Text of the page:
What influenced your decision to become a physiotherapist?
From my childhood I was more interested in health issues and my back ground also gives me more experiences with natural medicines and traditional martial arts and their use in healing various health related problems. I was also interested in a system where there are fewer side effects. After my college studies I was trying to get into the medical field, from where I ended up in Physiotherapy, which I learned to be non-invasive and with less side effects and it also involves all population from paediatrics to geriatrics. Later when I completed my course I was more clear about my path and how I can utilize my ability for many of the health-related problems which opened up for me a door in to the world of different practice.
What are the top three most common issues you help clients address?
It is very difficult to pin point 3 common issues, because there are a lot of issues that can be made better with physiotherapy. Common issues I come across is shoulder and neck pain/stiffness, low back pain, sports injuries and neurological conditions which include stroke and Parkinson’s.
What types of conditions/injuries do you enjoy treating?
All sports injuries, neck, shoulder, back and leg pain/ injuries, Post concussion symptoms (mTBI, MVA), stroke, Parkinson’s.
What types of treatment methods/approaches do you use?
I prefer to use more manual techniques, but I use therapeutic modalities such as IFC, ultrasound to help the initial healing process, followed with more with exercises and postural corrections. I do more hands on work with most of the conditions, which gives long lasting relief and prevention of symptoms. Exercises are one of the major compounds I insist for my patients.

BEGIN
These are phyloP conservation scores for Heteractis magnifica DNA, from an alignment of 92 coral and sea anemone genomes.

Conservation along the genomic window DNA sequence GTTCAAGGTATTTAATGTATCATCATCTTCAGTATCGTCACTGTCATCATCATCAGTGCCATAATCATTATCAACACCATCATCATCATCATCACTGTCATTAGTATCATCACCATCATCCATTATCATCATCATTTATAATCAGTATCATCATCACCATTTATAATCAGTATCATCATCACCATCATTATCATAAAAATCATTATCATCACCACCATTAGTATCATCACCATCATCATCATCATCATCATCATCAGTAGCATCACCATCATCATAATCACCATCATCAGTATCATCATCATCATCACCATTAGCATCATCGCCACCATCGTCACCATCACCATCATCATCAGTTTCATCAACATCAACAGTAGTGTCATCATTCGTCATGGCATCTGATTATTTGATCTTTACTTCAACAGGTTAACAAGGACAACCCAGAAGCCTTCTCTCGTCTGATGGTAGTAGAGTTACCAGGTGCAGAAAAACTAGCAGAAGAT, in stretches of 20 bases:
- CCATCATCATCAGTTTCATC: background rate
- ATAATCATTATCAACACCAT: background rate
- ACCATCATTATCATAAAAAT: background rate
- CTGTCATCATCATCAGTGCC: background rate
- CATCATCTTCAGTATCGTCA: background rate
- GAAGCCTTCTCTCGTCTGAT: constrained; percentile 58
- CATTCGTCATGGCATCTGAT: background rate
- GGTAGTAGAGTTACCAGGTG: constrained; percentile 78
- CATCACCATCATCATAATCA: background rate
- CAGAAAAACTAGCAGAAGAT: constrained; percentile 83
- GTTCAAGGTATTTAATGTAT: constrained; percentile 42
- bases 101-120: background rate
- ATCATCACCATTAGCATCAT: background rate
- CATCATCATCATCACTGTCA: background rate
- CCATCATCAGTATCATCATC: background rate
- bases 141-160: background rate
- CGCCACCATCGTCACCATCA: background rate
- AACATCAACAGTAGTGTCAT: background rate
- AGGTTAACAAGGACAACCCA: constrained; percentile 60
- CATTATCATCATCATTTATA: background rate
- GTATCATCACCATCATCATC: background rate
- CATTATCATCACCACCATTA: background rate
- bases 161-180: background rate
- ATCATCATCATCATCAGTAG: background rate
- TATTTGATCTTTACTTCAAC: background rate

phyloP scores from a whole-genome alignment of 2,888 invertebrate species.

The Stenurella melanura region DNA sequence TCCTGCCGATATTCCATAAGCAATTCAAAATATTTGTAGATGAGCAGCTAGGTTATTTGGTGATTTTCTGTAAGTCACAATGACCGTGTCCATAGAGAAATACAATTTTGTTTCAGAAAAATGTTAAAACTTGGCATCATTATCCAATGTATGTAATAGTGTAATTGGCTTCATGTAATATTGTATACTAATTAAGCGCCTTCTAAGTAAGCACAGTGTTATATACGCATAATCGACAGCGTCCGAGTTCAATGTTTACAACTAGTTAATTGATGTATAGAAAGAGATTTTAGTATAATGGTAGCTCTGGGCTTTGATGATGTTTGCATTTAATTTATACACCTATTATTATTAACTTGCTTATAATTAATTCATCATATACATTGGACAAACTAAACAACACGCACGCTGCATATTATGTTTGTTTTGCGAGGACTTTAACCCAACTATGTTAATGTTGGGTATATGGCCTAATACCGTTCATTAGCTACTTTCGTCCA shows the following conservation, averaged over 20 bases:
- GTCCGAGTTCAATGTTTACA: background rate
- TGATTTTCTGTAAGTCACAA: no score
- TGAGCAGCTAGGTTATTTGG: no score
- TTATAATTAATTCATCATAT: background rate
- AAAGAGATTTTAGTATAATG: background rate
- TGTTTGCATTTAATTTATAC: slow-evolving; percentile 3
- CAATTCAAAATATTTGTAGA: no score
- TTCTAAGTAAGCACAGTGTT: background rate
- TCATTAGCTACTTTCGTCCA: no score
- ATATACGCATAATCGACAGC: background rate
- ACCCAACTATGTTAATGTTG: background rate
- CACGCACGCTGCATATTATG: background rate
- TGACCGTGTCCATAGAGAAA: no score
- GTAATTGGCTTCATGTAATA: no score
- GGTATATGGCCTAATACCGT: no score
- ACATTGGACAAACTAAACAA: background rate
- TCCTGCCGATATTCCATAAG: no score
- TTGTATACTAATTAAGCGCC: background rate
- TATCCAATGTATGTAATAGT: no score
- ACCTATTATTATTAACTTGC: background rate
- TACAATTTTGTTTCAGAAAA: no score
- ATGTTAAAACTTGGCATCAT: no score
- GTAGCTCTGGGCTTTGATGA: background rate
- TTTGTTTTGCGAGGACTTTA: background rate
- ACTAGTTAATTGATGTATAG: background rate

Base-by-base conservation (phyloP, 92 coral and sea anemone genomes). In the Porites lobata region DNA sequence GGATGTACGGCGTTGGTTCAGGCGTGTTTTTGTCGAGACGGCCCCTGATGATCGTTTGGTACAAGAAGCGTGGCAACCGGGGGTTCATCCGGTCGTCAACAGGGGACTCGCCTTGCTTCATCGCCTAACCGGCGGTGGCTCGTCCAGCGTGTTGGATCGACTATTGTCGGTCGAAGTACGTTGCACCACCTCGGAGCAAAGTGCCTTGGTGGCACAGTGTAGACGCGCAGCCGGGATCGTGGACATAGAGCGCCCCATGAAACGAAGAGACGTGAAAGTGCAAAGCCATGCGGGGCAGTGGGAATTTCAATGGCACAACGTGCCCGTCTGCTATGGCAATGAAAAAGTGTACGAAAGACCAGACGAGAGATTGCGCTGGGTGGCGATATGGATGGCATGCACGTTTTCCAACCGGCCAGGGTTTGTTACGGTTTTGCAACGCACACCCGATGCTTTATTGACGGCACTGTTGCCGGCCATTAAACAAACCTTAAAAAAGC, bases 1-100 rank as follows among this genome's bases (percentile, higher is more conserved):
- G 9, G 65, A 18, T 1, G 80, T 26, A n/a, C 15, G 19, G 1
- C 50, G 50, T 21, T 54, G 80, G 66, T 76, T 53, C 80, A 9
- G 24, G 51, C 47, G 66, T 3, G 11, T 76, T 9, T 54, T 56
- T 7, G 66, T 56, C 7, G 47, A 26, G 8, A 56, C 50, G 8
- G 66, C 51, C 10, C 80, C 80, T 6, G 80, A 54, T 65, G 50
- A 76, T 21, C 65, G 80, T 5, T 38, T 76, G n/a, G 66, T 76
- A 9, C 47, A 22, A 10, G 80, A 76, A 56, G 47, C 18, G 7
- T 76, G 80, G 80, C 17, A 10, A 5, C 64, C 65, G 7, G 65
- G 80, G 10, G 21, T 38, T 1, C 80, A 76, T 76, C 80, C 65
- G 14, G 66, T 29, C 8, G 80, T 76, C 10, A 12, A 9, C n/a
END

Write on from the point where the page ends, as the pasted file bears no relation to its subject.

What is your treatment philosophy?
Understanding the condition is the first priority, because I believe that if your diagnosis is right, 90% of your treatment is done. Experience counts- with more than 15 years in this field, I have been exposed to almost all types of clinical conditions and their physiotherapy management. Understanding the root cause and eliminating it rather than beating around the bush is important. I use modalities wisely to help overcome the present situation not solely relying only on them. I rely on active approach rather than to a passive one.
What might a typical appointment with you look like?
I listen to what the client wants to say, asking questions relating to the condition, physical assessment, various orthopaedic and neurological physical testing. I then discuss the findings with the client, explain the condition- from an anatomical perspective, then I use various treatment approaches.
If you could give everyone one piece of advice this winter what would it be?
Winter is the worst time for people with arthritis, those more susceptible to fall injuries and MVAs (Motor Vehicle Accidents). Those with arthritis should not expose their joints to cold, always cover up and keep warm. If you have a fall do not hesitate to see health care provider to check that nothing is wrong, because from a small fall you may later end up with some major issues.
What can someone expect an initial appointment with you to look like?
During an initial appointment we discuss the present situation, history of the complaint, work on finding out the cause, explain the condition- making you understand how and why it happened with anatomical explanation, possible treatments and a small treatment session depending on the available time and of course a home exercises programme for you to continue the exercises at home.
What do you like to do for fun?
I love gardening in summer (grow your own) fishing, biking, GYM, cooking, spend time with my kids, watching movies with my family.
By Norine Khalil, RD